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Wind & solar: An investable future

Solar and wind energy have become mainstream energy sources.

They require much less direct government support, but still benefit from the highly ambitious COP-21 climate goals the world has set. Economics continue to improve drastically and wind and solar are now the cheapest energy source in most emerging markets. Being careful not to generalize, we think renewables will become competitive in many mature markets, too. Concluding first that both technologies will take share from coal, in this report we compare and contrast wind and solar across several dimensions including technological characteristics, cost paths, market sizes and competitive landscapes. We conclude that both offer interesting investment opportunities: In solar, we like FSLR. Our Top Pick in wind is Vestas (DKK590).

A realistic future: We model wind and solar to become a c$200bn p.a. capital goods market globally by 2020. In our view, wind is maturing but should still show a 7% CAGR (ex-China) for a 70GW 2020E market. Over the period, we estimate solar reaches late Scurve growth of 14% and annual installations of 91GW. Falling equipment costs and rising load factors should continue to drive down cost of generation (LCOE). We forecast wind LCOE to decline by 26% to $43/MWh, while solar’s LCOE should decline even faster at 39%, to $54/MWh by 2020.

Risks and rewards: It’s not only about declining costs, however, as the universally dispersed nature of solar resources make it the most intrinsically appealing source of energy. Nevertheless, complementarity of technologies means neither will “win”, but rather displace coal together, while cheap natural gas remains the main threat to both.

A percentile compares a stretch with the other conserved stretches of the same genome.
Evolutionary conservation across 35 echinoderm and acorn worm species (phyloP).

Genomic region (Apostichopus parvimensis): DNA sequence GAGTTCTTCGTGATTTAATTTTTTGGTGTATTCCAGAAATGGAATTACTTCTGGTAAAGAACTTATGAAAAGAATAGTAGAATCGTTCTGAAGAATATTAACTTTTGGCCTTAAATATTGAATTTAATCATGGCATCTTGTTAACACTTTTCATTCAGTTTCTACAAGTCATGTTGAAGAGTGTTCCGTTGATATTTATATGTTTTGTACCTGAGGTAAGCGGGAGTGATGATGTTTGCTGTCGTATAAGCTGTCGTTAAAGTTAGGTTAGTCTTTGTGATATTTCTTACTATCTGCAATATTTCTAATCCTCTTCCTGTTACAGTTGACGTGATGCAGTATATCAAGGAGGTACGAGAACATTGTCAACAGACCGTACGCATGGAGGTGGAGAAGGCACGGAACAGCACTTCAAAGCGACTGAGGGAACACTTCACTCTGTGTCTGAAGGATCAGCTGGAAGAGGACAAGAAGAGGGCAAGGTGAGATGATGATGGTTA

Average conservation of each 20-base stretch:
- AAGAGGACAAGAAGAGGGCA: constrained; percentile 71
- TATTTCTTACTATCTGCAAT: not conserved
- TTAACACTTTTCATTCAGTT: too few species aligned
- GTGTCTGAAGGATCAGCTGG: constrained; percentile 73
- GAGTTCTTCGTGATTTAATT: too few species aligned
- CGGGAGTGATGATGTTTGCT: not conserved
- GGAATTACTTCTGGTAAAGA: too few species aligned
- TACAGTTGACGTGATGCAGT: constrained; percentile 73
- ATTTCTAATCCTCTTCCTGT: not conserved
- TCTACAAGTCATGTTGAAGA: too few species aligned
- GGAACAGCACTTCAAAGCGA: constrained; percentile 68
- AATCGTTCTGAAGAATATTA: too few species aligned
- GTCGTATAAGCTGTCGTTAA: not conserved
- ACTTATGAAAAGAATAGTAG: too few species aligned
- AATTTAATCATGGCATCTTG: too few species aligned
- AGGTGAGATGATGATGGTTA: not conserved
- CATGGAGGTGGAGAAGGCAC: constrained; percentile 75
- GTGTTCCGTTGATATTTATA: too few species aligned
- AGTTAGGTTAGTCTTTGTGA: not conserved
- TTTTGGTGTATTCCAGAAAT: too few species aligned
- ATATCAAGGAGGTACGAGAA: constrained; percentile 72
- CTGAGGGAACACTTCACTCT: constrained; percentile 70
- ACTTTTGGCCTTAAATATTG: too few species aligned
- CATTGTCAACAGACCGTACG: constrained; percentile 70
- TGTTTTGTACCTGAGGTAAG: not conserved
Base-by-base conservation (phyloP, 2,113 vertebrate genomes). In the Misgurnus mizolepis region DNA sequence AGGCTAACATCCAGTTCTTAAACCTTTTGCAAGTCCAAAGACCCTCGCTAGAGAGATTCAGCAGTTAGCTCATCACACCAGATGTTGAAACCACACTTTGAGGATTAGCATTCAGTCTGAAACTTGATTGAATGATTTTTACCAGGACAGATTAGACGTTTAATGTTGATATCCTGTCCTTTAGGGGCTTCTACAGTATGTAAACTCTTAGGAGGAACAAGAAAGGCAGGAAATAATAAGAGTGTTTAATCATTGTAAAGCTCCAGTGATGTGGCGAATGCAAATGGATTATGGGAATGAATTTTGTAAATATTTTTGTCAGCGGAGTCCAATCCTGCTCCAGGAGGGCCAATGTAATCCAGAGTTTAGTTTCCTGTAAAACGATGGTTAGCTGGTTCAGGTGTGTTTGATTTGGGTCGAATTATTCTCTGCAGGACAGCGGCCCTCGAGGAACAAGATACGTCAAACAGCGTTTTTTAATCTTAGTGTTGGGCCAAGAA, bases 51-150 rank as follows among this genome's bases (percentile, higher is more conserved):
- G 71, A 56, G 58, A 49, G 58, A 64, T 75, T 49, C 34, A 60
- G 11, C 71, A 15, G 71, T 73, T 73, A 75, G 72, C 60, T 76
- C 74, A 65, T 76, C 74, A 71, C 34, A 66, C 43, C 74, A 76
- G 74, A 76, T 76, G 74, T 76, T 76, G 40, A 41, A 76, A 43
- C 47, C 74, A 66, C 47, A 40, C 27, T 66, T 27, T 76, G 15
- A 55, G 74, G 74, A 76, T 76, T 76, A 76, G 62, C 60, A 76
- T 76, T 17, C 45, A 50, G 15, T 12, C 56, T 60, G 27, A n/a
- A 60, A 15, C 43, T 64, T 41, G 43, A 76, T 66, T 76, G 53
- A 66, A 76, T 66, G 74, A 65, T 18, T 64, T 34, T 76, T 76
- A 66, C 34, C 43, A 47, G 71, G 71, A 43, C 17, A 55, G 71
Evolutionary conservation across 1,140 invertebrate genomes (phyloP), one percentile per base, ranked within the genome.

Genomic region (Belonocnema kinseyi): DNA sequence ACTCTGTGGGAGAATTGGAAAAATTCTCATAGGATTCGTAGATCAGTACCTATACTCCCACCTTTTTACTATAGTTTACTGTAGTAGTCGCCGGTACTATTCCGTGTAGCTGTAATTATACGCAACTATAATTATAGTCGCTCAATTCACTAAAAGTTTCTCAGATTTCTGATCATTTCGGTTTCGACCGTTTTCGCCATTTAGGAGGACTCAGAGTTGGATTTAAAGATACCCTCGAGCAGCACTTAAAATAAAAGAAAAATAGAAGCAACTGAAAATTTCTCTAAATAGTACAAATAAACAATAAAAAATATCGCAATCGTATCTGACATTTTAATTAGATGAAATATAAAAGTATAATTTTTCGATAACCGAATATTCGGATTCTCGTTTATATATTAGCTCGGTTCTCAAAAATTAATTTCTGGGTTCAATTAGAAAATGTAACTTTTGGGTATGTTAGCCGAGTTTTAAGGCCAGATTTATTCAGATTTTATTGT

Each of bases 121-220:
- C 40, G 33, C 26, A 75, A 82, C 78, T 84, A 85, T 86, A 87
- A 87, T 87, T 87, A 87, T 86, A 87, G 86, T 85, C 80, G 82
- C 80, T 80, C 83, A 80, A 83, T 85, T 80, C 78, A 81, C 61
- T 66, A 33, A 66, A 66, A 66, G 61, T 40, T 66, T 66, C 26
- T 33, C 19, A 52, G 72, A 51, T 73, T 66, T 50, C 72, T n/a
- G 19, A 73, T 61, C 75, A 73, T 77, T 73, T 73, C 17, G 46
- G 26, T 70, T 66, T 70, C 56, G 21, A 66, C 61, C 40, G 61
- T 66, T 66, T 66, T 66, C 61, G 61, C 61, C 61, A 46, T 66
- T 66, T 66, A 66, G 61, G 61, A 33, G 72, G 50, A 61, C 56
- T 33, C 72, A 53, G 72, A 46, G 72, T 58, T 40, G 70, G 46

High renewable penetration could lead to diseconomies of scale in certain markets, at least until battery storage economics enable the next leg of growth.

Profitability follows industry structure: The industry structure for wind provides better opportunity for profitability, in our view. The wind industry is broadly consolidated with the top three competitors largely stable. The solar industry, on the other hand, continues to be marked by a boom-bust cycle and revolving leadership with eight different firms having held a top-3 module market share position since 2010. As competition intensifies, we forecast our solar coverage margins to decline from 10.4% in 2015 to 8.5% in 2020E. Given a more favorable competitive situation, wind coverage margins should expand from 8.9% to 11.1% in 2020E, for EBIT growth of c80%. Within wind, we favor Vestas, which benefits from growth, quality and a strong balance sheet, as well as the best service business. In solar, given the expected 2017 weakness in profitability, we favor names with limited leverage, e.g., First Solar.


Barclays Equity Research

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